Oversight Board Report On DC Police Cameras Contradicts Earlier Report's Claims
from the by-'activate,'-do-you-mean-'not-do-a-damn-thing?' dept
Less than a month after a first report was delivered on Washington, DC police body camera use, a second one has arrived. And it seems to contradict some assertions made in the first report.
The first report was put together by an extension of DC’s government called the Lab@DC. It showed body camera use doing almost nothing to curtail use of force by officers. This seemed to undercut the notion body cameras can be a tool of accountability. But they never will be — not if the agencies using them remain uninterested in punishing officers for misconduct.
The Lab@DC report stated officers — more than 2,000 of them — weren’t observed repeatedly or intentionally violating body camera activation policies.
Other researchers have suggested that BWCs may fail to affect outcomes because of nonadherence: officers, for a variety of reasons, may not use their assigned cameras according to departmental policy. They may fail to turn on the camera, for example. We have no indication that non-adherence was a widespread problem in this study. For 98% of the days in 2016, MPD averaged at least one video (and often many more) per call for service associated with a treatment officer. Further, even for the 2% of days in 2016 in which the number of videos uploaded was less than the number of incidents for which we would expect them, the difference is minimal, with 96% average adherence based on our measure.
More than a third of cases investigated by a D.C. police oversight board after complaints were made about officers’ conduct this past year involved officers who did not properly use their body-worn cameras during those incidents, according to a report made public Tuesday.
Some officers turned the cameras on too late, others too early, the report from the Office of Police Complaints found. In 13 percent of the cases, at least one officer at a crime scene or incident failed to turn on the camera, though colleagues did.
This is causing problems with accountability. Michael G. Tobin, the director of the Office of Police Complaints, says these “failures” sometimes compromise entire internal investigations. But he’s also quick to excuse the officers, citing the newness of the technology.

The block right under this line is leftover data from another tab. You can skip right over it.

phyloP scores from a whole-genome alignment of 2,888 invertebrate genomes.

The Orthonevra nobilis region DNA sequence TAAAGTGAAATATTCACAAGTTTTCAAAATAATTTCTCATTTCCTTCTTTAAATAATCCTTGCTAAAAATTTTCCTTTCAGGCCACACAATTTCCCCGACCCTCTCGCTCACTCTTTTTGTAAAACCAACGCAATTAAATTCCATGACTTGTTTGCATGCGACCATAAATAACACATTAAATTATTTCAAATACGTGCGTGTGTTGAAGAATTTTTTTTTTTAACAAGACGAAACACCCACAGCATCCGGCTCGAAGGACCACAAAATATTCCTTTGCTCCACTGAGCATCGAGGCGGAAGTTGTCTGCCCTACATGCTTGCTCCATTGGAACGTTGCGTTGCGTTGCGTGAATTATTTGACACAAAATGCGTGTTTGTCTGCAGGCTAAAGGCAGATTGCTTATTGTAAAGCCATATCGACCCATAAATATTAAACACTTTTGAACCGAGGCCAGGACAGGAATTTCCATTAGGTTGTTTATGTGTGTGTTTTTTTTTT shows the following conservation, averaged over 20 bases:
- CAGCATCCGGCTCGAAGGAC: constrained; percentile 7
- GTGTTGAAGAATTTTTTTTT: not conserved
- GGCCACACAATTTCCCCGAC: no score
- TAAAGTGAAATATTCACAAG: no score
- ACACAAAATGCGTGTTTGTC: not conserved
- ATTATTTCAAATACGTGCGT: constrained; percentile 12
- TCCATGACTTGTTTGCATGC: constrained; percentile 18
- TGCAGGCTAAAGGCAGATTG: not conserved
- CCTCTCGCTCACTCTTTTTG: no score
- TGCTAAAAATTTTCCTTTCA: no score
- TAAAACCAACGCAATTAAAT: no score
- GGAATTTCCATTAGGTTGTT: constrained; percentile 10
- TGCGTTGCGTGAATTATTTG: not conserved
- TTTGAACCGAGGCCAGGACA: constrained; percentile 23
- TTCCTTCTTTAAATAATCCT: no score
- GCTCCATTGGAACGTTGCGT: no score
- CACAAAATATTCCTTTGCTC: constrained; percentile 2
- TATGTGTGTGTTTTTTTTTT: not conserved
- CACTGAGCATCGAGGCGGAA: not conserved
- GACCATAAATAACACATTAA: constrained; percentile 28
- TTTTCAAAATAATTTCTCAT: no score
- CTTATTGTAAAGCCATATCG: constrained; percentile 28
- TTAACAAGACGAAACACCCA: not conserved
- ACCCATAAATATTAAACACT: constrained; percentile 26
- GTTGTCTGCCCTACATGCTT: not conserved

The “newness” may contribute to some unintentional failure to follow policy, but it’s not as though the department’s body camera policy is full of contradictory instructions on activations.
MPD General Order SPT-302.13 specifies that “[m]embers, including primary, secondary, and assisting members, shall start their BWC recordings as soon as a call is initiated via radio or communication from OUC [Office of Unified Communications] on their mobile data computer (MDC), or at the beginning of any self-initiated police action.”
Cameras should be rolling for pretty much any officer interaction with the public. The problem for DC police oversight — and the public itself — is that these activation failures compromise investigations of police misconduct. To investigators inside and outside the department, there’s no discernible difference between forgetting to turn on a camera and deliberately leaving a camera off. The small upside is the 2,800 cameras in use, which lowers the chance that all responding officers will fail to produce footage.
The camera policy doesn’t leave activation to officer discretion. But the hardware does, and that’s an issue that needs to be addressed. Surprisingly, it’s the local police union that’s calling for additional accountability measures.
Police Sgt. Matthew Mahl, the chairman of the police union, said he plans to ask the department for new equipment that would automatically turn on body cameras when a gun is removed from the holster.
That will help cover cases where deadly force is threatened or deployed. But there are a lot of misconduct and excessive force complaints that will fall through the “gun out, camera on” cracks.
The combination of both reports suggests cameras still aren’t fixing law enforcement. Too many officers still feel the equipment is optional, even when it’s issued at the start of every shift and clipped to their chests for the next 12 hours. If there’s no downturn in force deployment, it’s because no one’s made it clear the absence of footage should be nearly as damning as the existence of damning footage.